Projects involving large capital expenditures, such as the development of oil or natural-gas fields, power plants, and metal-ore mines, have become significantly more challenging in recent years. Demographic shifts and the industrialization of large developing economies have led to greater demand for energy and raw materials, and for increased production.
These resources are increasingly sourced from less accessible parts of the world, often in emerging markets, where business operations face unique challenges. In addition, promising markets attract multiple competitors, further raising development costs at a time when credit is less available than in the past. Dramatic swings in commodity prices also affect the economics of large-project development.
Here are eight rules to follow for effective large-capex project management:
Avoiding wasteful spending is a companywide goal with significant potential return. The principles involved in a successful capex-reduction program include having a culture that challenges projects in their early stages; standardizing as many processes as possible; achieving beneficial effects of scale; and seeking “convoy effects” by developing similar projects consecutively or in the same location.
The definition of “value” differs from company to company for engineering, procurement, and construction contractors, which means attention must be paid early to factors such as initial cost, reliability, and long-term cost when designing offers. Using optimized technical specifications, modular approaches, and upgraded designs can boost relative value.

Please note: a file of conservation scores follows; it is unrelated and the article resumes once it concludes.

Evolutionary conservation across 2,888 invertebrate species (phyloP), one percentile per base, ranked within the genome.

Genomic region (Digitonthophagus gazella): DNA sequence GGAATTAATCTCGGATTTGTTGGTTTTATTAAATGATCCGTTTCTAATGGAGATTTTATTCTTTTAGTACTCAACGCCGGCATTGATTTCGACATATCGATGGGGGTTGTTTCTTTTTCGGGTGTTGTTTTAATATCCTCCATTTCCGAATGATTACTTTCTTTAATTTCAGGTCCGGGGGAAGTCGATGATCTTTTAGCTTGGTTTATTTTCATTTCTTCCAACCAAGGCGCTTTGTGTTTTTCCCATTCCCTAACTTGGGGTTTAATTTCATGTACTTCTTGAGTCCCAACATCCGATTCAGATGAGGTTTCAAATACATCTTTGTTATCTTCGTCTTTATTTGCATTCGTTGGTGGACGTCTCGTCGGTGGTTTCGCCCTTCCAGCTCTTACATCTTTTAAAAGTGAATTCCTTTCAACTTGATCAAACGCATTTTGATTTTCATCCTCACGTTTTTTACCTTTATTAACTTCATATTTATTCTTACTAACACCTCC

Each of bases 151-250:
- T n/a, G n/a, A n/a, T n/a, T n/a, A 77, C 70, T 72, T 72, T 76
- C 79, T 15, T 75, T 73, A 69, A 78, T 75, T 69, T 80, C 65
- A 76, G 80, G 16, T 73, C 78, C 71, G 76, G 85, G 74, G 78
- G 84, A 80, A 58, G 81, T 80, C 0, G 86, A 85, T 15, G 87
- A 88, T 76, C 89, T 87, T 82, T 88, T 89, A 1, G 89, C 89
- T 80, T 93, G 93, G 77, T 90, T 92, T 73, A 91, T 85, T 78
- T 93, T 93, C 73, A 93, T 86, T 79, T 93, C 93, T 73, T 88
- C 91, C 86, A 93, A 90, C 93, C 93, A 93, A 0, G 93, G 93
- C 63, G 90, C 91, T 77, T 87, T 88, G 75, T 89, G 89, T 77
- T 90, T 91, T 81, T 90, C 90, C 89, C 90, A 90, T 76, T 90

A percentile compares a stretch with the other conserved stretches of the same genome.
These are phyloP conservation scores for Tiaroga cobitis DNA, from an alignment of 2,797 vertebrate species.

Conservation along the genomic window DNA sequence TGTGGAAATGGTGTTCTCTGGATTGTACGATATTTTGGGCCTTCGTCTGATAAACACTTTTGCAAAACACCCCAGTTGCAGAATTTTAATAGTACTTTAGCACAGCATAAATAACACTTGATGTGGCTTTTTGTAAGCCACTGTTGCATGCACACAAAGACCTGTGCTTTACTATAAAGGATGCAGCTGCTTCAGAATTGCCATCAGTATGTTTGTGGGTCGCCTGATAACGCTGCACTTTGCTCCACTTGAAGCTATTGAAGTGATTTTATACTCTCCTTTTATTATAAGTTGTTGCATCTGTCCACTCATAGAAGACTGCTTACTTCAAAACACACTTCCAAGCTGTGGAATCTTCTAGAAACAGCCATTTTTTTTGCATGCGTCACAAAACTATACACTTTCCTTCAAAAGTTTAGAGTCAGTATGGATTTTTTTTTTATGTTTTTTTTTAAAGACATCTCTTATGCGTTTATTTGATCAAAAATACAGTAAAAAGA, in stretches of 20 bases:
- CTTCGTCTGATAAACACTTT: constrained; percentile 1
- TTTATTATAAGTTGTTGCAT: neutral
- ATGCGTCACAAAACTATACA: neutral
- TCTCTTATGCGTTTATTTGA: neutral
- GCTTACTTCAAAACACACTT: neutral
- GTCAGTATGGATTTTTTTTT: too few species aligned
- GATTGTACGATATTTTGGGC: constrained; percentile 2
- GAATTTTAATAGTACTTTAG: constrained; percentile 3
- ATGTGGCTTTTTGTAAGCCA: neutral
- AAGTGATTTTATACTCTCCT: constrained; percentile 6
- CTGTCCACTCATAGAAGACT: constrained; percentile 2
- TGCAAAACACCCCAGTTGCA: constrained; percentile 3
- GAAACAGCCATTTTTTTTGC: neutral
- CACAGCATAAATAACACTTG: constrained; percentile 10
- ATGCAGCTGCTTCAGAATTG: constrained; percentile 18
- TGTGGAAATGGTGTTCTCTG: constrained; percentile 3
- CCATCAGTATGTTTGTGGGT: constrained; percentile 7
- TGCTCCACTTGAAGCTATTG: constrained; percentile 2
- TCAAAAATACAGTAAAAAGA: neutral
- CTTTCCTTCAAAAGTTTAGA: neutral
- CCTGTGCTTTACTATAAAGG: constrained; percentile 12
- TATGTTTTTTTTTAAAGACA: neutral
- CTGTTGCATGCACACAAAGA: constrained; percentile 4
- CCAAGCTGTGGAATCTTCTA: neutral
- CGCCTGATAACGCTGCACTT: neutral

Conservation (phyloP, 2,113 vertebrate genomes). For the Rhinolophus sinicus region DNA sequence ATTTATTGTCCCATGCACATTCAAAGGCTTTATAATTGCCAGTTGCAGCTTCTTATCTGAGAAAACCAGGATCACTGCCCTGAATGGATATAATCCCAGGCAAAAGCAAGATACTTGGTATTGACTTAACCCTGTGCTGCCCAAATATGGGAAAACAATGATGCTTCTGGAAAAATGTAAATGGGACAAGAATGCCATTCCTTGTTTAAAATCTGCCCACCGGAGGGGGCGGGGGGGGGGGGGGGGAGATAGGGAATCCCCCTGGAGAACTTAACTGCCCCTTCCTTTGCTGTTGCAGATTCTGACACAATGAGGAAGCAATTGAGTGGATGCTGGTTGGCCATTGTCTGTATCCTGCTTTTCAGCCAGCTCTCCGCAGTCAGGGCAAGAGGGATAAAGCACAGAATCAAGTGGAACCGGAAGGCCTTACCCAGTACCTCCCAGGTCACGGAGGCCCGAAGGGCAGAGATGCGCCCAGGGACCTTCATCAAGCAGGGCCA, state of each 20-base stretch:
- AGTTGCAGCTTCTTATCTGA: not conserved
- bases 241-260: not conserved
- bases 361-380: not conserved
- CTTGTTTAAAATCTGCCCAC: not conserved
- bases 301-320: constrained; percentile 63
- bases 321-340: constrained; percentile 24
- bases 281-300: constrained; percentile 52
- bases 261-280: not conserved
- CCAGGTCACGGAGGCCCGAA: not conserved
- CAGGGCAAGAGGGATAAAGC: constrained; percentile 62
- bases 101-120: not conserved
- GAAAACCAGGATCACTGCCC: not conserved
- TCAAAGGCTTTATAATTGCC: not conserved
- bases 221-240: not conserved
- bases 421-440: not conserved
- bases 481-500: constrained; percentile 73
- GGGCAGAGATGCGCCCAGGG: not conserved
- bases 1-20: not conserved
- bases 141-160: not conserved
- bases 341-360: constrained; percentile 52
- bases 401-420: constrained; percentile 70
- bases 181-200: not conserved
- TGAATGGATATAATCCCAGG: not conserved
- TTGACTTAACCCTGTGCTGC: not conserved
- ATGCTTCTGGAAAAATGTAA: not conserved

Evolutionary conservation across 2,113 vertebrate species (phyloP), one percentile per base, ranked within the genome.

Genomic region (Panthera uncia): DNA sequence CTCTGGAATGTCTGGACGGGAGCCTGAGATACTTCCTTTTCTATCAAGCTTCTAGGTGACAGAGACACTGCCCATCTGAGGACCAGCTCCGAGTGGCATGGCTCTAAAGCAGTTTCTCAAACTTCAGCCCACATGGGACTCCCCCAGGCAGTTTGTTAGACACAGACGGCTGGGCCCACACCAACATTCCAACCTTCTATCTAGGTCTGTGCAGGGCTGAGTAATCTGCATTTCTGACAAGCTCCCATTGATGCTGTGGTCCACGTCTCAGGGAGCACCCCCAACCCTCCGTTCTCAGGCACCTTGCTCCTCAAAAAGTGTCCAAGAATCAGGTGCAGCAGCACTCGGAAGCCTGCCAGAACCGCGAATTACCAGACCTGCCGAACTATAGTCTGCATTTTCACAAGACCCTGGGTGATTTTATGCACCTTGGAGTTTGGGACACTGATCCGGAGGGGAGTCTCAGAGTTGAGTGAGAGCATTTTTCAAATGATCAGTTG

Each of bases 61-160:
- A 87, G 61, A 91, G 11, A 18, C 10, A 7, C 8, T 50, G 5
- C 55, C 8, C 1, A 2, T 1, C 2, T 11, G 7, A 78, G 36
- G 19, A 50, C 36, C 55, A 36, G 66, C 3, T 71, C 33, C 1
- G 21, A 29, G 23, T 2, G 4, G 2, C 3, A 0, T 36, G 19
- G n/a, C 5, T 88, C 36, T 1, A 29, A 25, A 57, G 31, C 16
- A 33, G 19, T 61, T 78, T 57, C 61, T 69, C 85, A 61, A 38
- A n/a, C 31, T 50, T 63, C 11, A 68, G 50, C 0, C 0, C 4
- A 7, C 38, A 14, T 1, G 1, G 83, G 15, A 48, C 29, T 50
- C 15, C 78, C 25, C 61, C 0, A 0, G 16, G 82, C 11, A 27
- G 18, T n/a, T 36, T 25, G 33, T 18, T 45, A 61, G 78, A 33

As the risks of large-capex-project development grow, a comprehensive risk-management program becomes more critical for project owners. Programs should apply a tiered approach that assesses projects not only at the individual project level but also for the entire project portfolio and from standpoint of the companywide strategy.
Procurement can make or break a capex project. The single most important means of procurement improvement is category optimization to ensure that the most important supplies are given the highest priority. Other principles such as systematic supplier management, effective order bundling, and standardization can also help.
Swings in the economy can give an advantage to either a project developer or to contractors, but both may benefit from longer-term arrangements that reduce the potential for conflict. Project managers need to carefully define goals and analyze market conditions during the planning phase, so they can use that information to create a shortlist of potential contractors.
Where growth is booming, project resources can quickly become hard to find. That applies to human capital, natural resources, and equipment. Developers must identify needed resources early and implement the strategies and contacts needed to make sure they are available.
It’s harder to implement lean and efficient processes on a construction site than in a factory because every site is different. But managers can work to reduce bottlenecks, ensure that materials are available, and use “review gates” during the process to minimize errors and defects.
A dedicated and well-structured PMO can help define project governance responsibilities, identify the major elements of process design, and control critical elements of project execution.